Recovered from the Wayback Machine.
I thought it interesting and even odd how few people have remarked on the fact that Ray Ozzie began the opening keynote of a conference focused specifically at developers by talking about ads.
My source for things geek, Planet Intertwingly, has had very few entries devoted to IE8. I imagine people either don’t care or are trying things out. Or perhaps they’re at ETech or on their way to SxSW. What a way to filter your audience: schedule the conferences at the same time. What sad irony that Ozzie next spoke of the Yahoo deal, as Yahoo itself was launching its latest, greatest tech initiative, which was then overshadowed by Microsoft’s rolling out of the IE8 public beta.
Not to be outdone, Apple has something today probably about its SDK. All we’re missing is something from Adobe, but it preferred to dance alone.
To return to IE8. One doesn’t have to tax one’s imagination to read the purpose behind the ‘advances’ in IE8. All of the new functionality is focused on Microsoft’s new “cloud” agenda, including client data storage support for offline working, and back button navigation. According to the “readiness” document I linked yesterday:
Internet Explorer 8 provides a simplified yet powerful programming model for AJAX development that spans browser, webpage, and server interaction. As a result, it is easier for you to build webpages that have much better end-user experiences, are more functional, and have better performance. APIs are based on the W3C HTML 5.0 or Web Applications Working Group standards. Enhancements or novel intellectual property for AJAX will be made available for standardization before the Internet Explorer 8 release.
The thing is, HTML5 is most definitely a work in progress. What Microsoft has done is cherry picked what it wanted, implemented it, threw in its own stuff and then glossed it over by either attaching it’s own bizarre “open source” license, or tossed the non-critical bits into the public domain.
The proprietary bits aside, it is typical for vendors to start implementing standards before they’re finalized, as a test and a validation. Just as typically, though, the other members of the standards group are usually aware of such plans. I am curious to hear what other members of the HTML5 working group think of IE8 and the HTML5 bits.
As for me, not hard to see that I’m unhappy. I have a choice now: do I continue to serve this site using the XHTML MIME type, in which case it will never be accessible by IE (because I now believe Microsoft will never support the XHTML MIME type); or do I “break” my site by adding back content negotiation?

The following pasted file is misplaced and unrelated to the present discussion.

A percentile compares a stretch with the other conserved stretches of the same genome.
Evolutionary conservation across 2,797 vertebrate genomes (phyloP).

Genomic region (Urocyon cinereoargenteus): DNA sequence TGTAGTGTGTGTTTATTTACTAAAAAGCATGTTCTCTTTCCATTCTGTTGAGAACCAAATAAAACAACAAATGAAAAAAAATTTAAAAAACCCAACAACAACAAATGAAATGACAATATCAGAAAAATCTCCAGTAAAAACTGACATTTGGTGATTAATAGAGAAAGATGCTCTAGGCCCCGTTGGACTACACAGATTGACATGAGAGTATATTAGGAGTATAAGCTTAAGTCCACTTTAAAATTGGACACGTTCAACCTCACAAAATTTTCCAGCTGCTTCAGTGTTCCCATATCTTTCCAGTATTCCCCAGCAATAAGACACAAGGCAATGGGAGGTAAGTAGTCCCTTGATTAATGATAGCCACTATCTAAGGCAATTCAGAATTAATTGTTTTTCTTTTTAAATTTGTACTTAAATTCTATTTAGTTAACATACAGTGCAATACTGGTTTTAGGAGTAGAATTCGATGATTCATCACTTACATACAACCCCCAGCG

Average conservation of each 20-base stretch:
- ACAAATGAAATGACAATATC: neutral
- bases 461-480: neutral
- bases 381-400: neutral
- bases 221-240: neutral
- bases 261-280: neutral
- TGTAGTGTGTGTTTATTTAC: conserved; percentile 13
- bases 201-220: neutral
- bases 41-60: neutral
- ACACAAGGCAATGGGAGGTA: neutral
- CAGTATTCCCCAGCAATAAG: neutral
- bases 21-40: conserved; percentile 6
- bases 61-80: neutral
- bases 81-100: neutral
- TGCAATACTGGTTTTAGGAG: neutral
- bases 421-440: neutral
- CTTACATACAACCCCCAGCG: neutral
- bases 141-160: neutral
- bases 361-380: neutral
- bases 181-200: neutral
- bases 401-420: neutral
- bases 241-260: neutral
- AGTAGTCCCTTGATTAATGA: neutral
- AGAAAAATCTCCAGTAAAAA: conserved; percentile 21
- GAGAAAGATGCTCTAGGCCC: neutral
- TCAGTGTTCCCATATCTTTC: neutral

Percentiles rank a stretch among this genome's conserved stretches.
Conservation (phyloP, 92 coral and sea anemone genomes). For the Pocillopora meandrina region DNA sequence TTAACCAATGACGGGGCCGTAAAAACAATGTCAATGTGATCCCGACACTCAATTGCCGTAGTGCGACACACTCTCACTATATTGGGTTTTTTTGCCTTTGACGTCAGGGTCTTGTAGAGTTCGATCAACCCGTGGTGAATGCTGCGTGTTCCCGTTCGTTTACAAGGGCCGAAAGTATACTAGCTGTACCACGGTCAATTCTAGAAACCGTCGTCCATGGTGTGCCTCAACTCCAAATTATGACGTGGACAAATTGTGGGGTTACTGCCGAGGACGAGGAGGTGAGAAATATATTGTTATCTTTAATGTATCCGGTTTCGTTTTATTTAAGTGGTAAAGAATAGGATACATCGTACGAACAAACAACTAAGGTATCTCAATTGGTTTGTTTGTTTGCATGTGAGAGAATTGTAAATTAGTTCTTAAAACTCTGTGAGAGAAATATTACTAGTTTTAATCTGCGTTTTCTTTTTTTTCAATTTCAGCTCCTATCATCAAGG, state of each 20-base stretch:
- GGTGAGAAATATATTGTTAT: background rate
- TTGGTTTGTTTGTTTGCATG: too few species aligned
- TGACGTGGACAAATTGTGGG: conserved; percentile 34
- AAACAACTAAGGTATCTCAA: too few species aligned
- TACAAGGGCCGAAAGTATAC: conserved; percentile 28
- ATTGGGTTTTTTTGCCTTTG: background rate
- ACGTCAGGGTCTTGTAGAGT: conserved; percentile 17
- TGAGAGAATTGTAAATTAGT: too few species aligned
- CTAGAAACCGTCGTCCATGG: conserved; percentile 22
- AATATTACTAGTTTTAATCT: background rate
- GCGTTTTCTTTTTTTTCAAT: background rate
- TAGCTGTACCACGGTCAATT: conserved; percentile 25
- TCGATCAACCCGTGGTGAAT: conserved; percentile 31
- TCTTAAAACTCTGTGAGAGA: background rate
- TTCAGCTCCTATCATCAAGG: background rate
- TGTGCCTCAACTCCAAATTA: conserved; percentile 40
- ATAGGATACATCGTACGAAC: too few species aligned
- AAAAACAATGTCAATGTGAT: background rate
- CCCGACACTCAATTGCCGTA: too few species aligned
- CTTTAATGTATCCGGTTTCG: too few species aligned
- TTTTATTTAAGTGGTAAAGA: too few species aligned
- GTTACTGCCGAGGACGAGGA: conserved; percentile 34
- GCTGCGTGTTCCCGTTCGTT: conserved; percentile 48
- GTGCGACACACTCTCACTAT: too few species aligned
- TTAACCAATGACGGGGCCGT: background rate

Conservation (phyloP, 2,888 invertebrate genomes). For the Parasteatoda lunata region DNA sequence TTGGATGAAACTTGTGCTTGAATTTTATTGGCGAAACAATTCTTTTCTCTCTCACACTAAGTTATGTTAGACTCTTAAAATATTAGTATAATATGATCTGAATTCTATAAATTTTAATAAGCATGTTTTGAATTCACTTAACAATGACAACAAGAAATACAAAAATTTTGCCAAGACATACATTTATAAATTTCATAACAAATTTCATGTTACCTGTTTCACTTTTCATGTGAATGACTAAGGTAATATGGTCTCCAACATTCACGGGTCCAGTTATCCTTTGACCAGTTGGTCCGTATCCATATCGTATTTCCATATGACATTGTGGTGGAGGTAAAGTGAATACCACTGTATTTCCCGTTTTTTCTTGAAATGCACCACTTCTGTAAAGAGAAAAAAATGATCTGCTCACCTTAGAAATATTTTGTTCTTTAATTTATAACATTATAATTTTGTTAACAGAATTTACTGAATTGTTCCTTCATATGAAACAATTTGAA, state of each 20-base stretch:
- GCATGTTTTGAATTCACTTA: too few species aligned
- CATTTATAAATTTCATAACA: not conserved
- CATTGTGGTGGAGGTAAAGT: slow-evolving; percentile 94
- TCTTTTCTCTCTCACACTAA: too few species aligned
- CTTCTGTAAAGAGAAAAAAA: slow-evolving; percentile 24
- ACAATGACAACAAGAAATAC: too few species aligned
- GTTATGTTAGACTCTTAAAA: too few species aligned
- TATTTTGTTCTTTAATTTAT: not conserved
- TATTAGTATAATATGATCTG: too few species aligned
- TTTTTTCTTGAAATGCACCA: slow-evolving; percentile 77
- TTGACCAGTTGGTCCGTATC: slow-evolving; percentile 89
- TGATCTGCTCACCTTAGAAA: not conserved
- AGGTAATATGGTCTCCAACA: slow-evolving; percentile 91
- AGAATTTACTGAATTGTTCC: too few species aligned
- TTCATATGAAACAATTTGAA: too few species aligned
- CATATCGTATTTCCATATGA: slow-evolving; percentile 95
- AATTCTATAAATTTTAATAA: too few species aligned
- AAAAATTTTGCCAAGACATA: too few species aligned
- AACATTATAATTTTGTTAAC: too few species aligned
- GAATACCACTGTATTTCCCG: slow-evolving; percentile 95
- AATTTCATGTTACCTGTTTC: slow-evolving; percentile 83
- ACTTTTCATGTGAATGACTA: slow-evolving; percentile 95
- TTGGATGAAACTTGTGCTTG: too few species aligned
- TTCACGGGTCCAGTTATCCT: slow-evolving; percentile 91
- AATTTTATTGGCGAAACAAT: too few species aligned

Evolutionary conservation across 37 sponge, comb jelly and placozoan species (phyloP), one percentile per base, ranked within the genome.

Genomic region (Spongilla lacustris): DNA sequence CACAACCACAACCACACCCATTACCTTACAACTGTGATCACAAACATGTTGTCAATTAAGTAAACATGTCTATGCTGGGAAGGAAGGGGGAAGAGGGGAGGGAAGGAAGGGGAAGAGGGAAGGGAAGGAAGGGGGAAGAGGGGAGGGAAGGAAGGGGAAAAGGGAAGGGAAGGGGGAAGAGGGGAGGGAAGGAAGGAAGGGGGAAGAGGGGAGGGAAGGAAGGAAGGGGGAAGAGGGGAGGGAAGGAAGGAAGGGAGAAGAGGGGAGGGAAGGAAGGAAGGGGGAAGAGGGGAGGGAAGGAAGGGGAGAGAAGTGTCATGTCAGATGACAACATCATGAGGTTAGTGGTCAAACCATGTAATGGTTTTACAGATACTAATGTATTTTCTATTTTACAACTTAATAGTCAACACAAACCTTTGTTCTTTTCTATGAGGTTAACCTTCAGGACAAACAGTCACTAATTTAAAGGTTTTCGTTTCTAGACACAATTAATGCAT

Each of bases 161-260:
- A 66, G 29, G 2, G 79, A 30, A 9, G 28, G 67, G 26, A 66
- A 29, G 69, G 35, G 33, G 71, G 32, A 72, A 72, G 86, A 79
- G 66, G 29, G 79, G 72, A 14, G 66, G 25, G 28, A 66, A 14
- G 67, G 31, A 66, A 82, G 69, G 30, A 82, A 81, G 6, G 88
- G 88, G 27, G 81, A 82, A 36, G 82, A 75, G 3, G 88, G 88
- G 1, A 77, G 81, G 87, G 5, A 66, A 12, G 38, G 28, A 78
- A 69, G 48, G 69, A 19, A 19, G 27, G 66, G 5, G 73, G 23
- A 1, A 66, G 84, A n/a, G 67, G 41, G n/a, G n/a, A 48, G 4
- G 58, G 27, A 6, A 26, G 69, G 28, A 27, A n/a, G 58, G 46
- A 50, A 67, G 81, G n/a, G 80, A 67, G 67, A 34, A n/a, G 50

I wrote previously that I had a plan I was going to implement if Microsoft didn’t support XHTML with IE8. In the back of my mind, I really thought the company would. Not to do so is the company saying that, for all its talk about standards and openness, it will implement only those standards that support its own agenda, and no others. While I expected this attitude, I didn’t expect Microsoft to be so obvious about it.
I really didn’t expect Microsoft to blow off XHTML, and now that it has, I have some work to do on my sites to follow through on my fallback plan. I’m not doing anything earth shattering, or probably all that interesting to most folks (since, seemingly, standards take a back seat to ads for today’s new web developer). I’m just dealing with the situation.
I’m also investigating Drupal, as a content tool–either alone or perhaps with WordPress. I’ve been interested in Drupal since I started looking through the site and the code base. I became more interested when Maki mentioned the SVG Toolkit for Drupal, and Elaine talked about how improved it is. Then Ian Davis at Nodalities mentioned Drupal’s RDF and semantic web commitment yesterday, and that’s all she wrote for me.
The Drupal folks seem more committed to supporting standards, all standards, than the WordPress folk. And when I read something about Drupal, I read about the technology; I don’t read about ads or mergers. This focus on technology appeals to me right now.